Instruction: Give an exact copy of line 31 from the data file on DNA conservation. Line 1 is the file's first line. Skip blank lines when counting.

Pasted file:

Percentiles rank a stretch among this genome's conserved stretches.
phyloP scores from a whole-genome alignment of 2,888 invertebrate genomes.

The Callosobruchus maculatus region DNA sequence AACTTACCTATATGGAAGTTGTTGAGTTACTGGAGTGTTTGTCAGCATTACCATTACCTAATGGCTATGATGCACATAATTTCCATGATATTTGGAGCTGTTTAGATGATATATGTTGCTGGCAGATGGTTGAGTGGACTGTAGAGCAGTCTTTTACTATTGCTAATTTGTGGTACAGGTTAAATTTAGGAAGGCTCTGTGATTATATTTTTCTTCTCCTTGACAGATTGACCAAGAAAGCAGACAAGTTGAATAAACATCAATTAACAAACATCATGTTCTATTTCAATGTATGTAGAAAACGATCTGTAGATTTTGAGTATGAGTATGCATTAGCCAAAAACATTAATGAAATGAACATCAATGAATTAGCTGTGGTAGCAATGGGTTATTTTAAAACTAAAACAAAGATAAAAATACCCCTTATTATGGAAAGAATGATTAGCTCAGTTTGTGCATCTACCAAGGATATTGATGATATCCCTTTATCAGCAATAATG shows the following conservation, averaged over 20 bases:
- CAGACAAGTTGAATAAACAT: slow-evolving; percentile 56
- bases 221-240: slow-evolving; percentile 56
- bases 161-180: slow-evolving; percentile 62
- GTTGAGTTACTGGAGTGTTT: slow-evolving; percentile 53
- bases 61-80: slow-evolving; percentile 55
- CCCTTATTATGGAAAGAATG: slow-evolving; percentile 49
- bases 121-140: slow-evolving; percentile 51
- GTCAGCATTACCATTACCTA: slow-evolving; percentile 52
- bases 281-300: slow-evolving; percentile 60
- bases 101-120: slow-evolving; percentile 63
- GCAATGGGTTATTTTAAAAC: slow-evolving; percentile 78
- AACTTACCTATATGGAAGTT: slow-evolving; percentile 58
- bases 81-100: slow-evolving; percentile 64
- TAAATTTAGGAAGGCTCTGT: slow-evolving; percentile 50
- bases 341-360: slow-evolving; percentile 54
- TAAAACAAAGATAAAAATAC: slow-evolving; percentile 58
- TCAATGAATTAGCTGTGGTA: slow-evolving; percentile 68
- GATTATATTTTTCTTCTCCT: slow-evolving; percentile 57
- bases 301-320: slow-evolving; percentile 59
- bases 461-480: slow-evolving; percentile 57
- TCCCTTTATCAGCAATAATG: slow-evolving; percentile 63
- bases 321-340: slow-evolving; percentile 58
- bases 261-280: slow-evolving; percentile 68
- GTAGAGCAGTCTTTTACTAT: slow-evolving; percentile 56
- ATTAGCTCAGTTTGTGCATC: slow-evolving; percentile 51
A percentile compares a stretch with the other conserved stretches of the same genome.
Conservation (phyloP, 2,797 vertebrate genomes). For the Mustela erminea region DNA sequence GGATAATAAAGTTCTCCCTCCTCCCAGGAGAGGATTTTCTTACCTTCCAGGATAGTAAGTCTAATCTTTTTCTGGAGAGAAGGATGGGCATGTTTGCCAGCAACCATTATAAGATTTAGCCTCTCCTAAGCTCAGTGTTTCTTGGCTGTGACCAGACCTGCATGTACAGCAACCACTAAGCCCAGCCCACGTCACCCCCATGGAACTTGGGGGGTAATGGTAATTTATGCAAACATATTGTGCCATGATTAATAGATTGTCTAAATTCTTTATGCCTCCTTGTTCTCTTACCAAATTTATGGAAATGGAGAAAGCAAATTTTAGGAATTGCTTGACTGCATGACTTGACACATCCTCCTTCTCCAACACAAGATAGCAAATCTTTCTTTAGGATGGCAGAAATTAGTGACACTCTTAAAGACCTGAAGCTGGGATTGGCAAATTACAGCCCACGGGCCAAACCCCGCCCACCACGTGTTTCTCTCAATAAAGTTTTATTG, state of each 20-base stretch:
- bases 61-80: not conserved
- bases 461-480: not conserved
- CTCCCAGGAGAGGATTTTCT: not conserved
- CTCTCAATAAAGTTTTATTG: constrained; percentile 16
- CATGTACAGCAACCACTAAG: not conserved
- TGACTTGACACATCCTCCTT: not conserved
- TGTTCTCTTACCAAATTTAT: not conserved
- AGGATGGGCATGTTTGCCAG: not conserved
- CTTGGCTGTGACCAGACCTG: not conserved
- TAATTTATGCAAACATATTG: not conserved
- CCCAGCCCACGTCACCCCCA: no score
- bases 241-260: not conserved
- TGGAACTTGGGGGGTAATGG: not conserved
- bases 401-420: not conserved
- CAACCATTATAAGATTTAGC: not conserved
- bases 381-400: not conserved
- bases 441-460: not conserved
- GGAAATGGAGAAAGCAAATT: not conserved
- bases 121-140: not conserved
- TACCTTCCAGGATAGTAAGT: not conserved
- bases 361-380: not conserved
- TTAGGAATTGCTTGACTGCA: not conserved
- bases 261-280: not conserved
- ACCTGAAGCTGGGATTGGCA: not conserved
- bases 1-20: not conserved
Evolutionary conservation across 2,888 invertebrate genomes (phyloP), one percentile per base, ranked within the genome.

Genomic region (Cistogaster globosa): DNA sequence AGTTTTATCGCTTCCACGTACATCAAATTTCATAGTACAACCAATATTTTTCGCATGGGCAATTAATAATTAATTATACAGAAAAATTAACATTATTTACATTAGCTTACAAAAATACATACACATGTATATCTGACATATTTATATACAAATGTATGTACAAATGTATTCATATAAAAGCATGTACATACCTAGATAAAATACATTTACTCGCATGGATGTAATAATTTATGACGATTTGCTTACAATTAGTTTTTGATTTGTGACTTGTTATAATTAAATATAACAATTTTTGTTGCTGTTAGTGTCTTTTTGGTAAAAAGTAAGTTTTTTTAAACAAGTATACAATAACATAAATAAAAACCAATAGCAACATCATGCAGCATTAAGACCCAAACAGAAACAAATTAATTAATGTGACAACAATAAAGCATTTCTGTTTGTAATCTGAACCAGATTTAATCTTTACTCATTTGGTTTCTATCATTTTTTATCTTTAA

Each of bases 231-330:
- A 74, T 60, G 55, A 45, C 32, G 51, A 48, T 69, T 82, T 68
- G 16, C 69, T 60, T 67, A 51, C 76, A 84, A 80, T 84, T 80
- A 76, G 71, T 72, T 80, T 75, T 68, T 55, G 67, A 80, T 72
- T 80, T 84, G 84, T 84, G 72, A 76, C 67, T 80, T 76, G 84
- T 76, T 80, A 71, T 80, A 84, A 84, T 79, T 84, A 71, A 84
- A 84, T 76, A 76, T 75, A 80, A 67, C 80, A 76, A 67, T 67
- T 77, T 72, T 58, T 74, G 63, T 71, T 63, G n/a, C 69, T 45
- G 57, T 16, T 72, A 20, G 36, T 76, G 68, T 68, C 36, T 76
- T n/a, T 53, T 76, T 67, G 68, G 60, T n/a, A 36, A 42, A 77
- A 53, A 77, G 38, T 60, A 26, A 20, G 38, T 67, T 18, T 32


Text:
- bases 61-80: not conserved